I know as educators, we sometimes feel like the hired guns must have felt and still feel.  Behind the scenes, we work everyday to make a difference.  To help our students be great.  To help them believe in themselves and succeed.  Just like those amazing guitarists, bassists, drummers, and keyboardists worked to make those stars who they became.

I think about that phrase: “How you play is who you are.”  Not sure it applies in every sense of those words.


Slice of Life Challenge day 9 #sol18

Playing with parallel structure and playful frustration today in a poem about snow days…


(above) view from bedroom into backyard, 7:04 a.m.

March Snow

First snow day
Greeted with guilty exuberance
What's one day?
Hot cocoa inside
Family time extended
    books, toys, baking

Fourth snow day
Met with mild resignation
What's another day, right?
Cocoa and coffee inside
Let's try to get out there today
    snow angels, failed snowmen, cold noses

Seventh snow day
Received with palpable consternation
Really? Another day?
Too much coffee inside
Stir crazy children, over-caffeinated adults
    youtube, complaining, lamenting of summer lost

Tenth snow day
Make it stop.

-Lanny Ball



Slice of Life Challenge day 8 #sol18

Missing the chaos . . .

Placing the car in park, I shut off the engine.  Almost by muscle memory, I performed my routine: grab empty coffee cup from the cupholder between the two front seats; disconnect iPhone from the stereo system; open car door and grab computer bag; sling bag over shoulder; close car door.  Always the same. Always the same.

But I knew today would be different.

I made my way across the driveway as the March sun silently filtered between large maple trees. And as I pushed open my front door, I was greeted by something uniquely unfamiliar- eerie silence.

No Hi Papa! bursting from the tiny vocal cords of a two-year old.

No voices chattering about how to improve the blanket fort.

No Mama, I need a snack! No arguments about saving room for dinner.

No confrontations about setting the table.

No debates about the merits of bathing or brushing teeth.

No desperate searches for favorite water bottles, stuffed animals, special blankets.

No figuring out how to read Boxcar Children to two older children and Goodnight, Gorilla to another.

No requests for bandaids or drinks of water right after the lights are turned out.

No chaos.

None of that.

Just peace, quiet. Choice and sanity.

But I miss the chaos.

And I can’t wait until it returns.


Note to readers:  My family flew to see relatives Tuesday.  I will be joining them this coming weekend.


Slice of Life Challenge day 7 #sol18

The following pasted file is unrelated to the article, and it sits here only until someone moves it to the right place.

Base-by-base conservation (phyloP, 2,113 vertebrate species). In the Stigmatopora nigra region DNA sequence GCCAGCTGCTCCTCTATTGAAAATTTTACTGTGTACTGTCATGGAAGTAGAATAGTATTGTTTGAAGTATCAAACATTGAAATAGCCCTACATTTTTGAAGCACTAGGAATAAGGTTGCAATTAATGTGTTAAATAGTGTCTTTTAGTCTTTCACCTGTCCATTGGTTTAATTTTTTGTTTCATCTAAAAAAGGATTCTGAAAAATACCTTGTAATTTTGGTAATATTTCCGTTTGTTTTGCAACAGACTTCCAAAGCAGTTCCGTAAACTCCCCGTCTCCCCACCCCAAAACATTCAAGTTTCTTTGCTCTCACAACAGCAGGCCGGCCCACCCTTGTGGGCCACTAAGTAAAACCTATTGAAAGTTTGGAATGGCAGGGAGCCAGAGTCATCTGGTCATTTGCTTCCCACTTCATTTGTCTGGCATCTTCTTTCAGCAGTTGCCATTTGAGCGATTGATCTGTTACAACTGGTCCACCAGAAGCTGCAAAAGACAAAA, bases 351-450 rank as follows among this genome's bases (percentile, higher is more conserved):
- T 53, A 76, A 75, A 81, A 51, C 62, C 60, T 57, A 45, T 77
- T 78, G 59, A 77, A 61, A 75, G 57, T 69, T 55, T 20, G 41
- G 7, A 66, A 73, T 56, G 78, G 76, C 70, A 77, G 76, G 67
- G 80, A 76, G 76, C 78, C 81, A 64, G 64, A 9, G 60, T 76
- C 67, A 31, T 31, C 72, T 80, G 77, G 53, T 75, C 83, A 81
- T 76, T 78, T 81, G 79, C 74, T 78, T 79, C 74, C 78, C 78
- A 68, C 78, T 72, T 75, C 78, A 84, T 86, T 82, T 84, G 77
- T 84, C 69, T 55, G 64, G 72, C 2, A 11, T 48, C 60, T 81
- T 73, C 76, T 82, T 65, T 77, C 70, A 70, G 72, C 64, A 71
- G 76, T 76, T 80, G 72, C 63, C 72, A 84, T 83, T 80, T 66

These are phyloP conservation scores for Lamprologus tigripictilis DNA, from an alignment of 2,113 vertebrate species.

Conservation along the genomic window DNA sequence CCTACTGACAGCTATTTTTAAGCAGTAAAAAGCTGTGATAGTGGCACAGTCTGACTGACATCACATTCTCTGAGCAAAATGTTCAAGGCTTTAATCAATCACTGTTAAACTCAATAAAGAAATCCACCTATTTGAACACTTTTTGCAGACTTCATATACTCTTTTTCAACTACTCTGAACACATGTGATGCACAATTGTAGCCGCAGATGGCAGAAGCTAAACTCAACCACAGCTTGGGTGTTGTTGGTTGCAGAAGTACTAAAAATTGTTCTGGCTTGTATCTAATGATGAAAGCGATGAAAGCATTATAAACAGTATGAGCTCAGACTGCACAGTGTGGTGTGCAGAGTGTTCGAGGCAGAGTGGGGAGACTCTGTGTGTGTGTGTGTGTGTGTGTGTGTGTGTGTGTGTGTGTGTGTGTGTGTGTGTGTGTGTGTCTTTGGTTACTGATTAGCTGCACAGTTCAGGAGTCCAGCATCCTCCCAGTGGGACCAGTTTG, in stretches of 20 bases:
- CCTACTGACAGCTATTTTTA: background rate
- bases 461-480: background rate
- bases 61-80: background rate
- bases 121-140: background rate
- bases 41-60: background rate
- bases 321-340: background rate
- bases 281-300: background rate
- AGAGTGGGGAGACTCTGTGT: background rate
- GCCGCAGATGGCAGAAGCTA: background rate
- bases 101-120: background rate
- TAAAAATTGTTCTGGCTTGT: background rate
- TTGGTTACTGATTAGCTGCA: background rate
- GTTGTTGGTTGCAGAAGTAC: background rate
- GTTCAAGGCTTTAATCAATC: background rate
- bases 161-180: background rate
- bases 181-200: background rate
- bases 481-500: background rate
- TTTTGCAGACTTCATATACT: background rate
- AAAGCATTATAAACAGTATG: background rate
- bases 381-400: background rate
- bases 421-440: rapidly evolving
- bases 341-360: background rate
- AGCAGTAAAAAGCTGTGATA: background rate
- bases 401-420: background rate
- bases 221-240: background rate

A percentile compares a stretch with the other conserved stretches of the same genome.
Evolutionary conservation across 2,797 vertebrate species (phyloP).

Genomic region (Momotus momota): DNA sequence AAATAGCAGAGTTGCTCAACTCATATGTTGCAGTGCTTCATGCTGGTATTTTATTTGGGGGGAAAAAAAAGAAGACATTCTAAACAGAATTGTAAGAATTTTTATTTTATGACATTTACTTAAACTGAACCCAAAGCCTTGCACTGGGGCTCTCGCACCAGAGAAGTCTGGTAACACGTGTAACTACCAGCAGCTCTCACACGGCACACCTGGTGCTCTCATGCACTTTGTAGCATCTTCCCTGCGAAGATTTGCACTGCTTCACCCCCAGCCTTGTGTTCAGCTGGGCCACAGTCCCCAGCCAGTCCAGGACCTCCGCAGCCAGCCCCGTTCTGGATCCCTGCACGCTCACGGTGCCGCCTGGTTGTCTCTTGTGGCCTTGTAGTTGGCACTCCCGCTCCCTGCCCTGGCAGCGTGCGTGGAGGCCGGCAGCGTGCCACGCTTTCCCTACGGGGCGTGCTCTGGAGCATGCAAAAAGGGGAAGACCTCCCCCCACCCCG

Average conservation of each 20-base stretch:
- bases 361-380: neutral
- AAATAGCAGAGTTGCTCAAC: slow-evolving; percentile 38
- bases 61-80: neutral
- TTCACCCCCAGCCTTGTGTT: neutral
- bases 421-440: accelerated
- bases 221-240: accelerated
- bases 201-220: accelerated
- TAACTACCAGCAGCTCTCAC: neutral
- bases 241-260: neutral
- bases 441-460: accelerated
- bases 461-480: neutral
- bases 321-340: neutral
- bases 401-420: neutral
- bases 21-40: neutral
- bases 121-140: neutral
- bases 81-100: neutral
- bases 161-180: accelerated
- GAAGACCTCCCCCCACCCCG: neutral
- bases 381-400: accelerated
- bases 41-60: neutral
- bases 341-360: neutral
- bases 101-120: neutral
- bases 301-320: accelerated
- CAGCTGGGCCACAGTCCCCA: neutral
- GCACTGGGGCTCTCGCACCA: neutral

Chinese numerology . . .

Chinese Numerology

That table? I thought, feeling a smile cross my face.  As we’d entered the restaurant, my family and I had been greeted by a server who had ushered us to the back.  There, a long table, covered in simple white cloth, elegantly sat, set for our arrival. White napkins folded.  Water glasses already poured.  A reservation. A handful of times we have dined at “The Village,” but never have we been seated at this table; for this, the big table, hosted the larger parties of, say, twelve.  This was the Event Table.  And tonight we were The Event.

Moving around to the back of the beautiful Event Table, I watched as my wife helped my daughters select their seats.  Behind us, our good friend and her son excitedly shuffled in out of the cold and joined us.  Two more friends joined behind them.

“Happy Birthday!” one friend chirped, handing me a bottle-shaped gift adorned in sparkly foil wrap.  I thanked her, so kind.  “You know,” she began, “in Chinese numerology, the number four is bad luck.”  A little confused, I mentally scrambled to catch up.  I knew this line of conversation was going somewhere, but hadn’t yet grasped where.  “In fact, people who are strong believers in Chinese numerology will not even consider purchasing a house if the number four is in the address.  Not even if the house address is, say 13… because three plus one equals four.  The number four is just bad luck.  It’s bad.”  Nodding, I leaned in.  She was serious, and  I really wanted to get this.  But I still wasn’t there.

Smiling at me, my friend continued, “And so, you are leaving your forties.  You are no longer going to be living in a decade with a constant four in your age.  So…Happy fiftieth!  Cheers!”  All the adults lifted their glasses.

Ah, got it.

Reflecting, I thought: Wow, I’m sitting at the Event Table.  And now this.  Gazing at the menu through my new spectacles, I realized I may have a lot to look forward to this decade.